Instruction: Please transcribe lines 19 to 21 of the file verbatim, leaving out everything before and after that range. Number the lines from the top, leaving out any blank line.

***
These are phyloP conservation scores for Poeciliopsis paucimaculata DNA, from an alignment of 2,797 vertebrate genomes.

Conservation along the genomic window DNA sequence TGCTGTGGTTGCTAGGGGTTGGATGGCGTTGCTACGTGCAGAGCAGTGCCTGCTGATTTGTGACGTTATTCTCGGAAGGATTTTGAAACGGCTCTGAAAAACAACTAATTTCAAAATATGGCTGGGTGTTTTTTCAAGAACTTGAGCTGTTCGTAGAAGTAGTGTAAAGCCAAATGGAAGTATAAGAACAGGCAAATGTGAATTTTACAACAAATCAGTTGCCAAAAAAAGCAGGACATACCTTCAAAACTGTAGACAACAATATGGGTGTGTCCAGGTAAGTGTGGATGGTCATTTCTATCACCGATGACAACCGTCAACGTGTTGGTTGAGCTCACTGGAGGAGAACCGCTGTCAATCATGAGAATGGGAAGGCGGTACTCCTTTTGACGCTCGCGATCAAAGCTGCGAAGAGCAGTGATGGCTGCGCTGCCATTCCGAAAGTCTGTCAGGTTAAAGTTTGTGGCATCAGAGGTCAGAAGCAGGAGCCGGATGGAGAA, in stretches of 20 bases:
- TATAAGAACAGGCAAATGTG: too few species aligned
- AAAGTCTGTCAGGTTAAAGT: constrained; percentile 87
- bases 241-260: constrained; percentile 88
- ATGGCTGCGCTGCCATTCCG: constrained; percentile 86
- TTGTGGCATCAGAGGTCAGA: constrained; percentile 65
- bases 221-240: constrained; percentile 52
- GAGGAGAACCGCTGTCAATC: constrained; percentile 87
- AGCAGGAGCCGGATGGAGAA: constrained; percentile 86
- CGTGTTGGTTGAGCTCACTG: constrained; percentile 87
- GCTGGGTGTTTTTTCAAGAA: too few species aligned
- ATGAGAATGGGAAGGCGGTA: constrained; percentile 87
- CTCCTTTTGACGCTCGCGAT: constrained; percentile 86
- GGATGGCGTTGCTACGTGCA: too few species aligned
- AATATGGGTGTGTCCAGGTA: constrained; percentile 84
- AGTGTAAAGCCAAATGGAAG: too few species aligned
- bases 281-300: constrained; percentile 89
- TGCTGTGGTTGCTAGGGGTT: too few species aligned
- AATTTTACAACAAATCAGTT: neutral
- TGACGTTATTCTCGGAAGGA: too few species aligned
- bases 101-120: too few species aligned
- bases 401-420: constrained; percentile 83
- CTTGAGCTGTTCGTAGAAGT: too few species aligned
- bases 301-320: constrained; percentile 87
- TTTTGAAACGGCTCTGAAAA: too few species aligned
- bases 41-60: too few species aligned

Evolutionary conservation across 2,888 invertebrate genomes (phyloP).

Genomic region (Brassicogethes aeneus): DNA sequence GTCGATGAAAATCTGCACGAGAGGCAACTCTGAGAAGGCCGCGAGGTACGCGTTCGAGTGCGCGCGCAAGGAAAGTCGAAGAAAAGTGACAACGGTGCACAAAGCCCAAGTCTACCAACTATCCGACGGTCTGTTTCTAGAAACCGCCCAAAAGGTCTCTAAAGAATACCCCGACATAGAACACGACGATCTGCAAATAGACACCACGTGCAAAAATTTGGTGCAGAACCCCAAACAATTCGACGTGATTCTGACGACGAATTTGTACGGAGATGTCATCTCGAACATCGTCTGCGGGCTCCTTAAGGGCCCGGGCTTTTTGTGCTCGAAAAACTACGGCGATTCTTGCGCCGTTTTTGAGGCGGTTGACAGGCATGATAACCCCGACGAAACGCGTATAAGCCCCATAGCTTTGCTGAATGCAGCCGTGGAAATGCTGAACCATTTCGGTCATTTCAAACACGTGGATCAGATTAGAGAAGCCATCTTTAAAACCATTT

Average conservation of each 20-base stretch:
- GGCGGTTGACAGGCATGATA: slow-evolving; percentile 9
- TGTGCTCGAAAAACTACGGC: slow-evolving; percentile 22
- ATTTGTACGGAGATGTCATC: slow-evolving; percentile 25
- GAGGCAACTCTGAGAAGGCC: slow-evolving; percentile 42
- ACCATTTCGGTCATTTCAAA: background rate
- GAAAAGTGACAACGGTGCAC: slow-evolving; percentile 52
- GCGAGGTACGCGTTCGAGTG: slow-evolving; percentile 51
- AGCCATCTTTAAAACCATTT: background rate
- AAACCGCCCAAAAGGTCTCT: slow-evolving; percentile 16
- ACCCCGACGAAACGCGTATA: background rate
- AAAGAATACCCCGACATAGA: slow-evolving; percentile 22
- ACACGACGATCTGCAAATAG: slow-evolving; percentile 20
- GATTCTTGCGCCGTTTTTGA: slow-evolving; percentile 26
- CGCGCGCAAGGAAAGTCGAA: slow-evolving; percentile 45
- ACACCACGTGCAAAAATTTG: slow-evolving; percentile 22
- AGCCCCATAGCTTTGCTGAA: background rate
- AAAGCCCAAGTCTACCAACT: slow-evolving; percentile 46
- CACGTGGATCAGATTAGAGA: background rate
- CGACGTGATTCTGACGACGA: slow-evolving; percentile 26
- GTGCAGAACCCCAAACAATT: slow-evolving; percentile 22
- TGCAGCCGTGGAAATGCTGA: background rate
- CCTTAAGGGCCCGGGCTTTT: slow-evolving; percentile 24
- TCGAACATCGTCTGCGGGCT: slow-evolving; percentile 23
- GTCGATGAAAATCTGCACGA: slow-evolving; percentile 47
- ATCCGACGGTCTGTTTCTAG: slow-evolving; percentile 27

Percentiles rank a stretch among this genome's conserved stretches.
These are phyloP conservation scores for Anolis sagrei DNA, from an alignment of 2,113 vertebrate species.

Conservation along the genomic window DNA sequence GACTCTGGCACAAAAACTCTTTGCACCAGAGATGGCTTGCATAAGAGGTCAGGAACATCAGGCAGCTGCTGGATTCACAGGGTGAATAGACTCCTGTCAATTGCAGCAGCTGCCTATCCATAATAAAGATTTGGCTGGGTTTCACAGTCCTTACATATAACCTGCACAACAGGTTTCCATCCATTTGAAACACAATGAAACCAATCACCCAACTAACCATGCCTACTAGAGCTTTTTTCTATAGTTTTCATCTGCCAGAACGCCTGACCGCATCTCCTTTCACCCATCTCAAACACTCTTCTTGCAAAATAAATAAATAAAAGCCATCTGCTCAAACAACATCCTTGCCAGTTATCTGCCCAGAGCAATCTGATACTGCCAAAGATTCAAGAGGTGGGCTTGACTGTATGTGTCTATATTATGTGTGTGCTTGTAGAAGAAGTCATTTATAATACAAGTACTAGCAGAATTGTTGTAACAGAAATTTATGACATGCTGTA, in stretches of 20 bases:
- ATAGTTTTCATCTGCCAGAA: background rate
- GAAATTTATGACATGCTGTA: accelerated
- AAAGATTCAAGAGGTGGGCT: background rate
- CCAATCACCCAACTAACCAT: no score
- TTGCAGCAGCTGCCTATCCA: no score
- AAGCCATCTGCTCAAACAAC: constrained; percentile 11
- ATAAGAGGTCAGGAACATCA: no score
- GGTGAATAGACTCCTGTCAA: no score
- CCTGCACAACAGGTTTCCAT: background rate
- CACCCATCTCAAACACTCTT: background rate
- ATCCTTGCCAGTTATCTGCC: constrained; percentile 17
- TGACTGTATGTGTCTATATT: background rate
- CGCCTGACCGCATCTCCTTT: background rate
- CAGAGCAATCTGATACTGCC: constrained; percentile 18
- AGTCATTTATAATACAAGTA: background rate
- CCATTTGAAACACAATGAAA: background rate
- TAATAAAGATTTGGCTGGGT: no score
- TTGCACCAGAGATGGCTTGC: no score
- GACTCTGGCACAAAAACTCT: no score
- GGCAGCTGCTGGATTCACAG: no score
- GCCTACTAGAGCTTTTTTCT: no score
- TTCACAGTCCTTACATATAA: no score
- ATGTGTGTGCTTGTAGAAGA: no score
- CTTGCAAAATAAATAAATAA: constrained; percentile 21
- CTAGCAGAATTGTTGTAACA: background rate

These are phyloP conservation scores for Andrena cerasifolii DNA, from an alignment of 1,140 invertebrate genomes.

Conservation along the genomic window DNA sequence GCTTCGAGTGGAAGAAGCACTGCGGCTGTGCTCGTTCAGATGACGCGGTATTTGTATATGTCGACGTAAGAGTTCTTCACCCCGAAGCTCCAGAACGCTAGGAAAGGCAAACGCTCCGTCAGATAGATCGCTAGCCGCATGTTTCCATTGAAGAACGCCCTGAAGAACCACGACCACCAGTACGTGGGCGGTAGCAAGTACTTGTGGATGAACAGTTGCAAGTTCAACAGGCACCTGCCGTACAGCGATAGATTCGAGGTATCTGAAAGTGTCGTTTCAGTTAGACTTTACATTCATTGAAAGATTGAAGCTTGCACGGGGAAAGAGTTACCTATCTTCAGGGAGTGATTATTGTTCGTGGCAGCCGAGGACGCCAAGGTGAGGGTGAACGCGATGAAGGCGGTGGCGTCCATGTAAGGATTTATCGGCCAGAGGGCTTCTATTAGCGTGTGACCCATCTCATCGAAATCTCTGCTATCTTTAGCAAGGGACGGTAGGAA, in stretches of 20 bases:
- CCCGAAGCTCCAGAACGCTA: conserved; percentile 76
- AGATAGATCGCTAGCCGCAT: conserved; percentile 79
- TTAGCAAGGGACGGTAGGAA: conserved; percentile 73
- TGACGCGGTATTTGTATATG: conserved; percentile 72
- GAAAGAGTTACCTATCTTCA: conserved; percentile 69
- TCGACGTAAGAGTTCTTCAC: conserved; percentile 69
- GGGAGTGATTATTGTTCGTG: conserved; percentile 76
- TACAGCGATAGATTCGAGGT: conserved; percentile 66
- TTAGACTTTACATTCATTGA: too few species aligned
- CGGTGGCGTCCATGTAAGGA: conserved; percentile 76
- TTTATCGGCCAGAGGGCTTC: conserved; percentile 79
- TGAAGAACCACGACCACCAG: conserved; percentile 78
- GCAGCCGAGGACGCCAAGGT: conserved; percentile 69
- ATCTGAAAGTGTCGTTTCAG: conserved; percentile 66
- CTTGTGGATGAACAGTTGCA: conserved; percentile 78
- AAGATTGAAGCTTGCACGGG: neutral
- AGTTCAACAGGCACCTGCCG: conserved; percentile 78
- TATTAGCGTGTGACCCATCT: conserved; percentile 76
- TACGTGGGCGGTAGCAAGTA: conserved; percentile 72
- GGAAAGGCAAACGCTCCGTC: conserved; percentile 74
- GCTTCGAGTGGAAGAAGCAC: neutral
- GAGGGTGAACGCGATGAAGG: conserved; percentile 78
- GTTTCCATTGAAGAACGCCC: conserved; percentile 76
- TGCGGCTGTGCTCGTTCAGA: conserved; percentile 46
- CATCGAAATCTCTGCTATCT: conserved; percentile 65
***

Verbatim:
- TGCTGTGGTTGCTAGGGGTT: too few species aligned
- AATTTTACAACAAATCAGTT: neutral
- TGACGTTATTCTCGGAAGGA: too few species aligned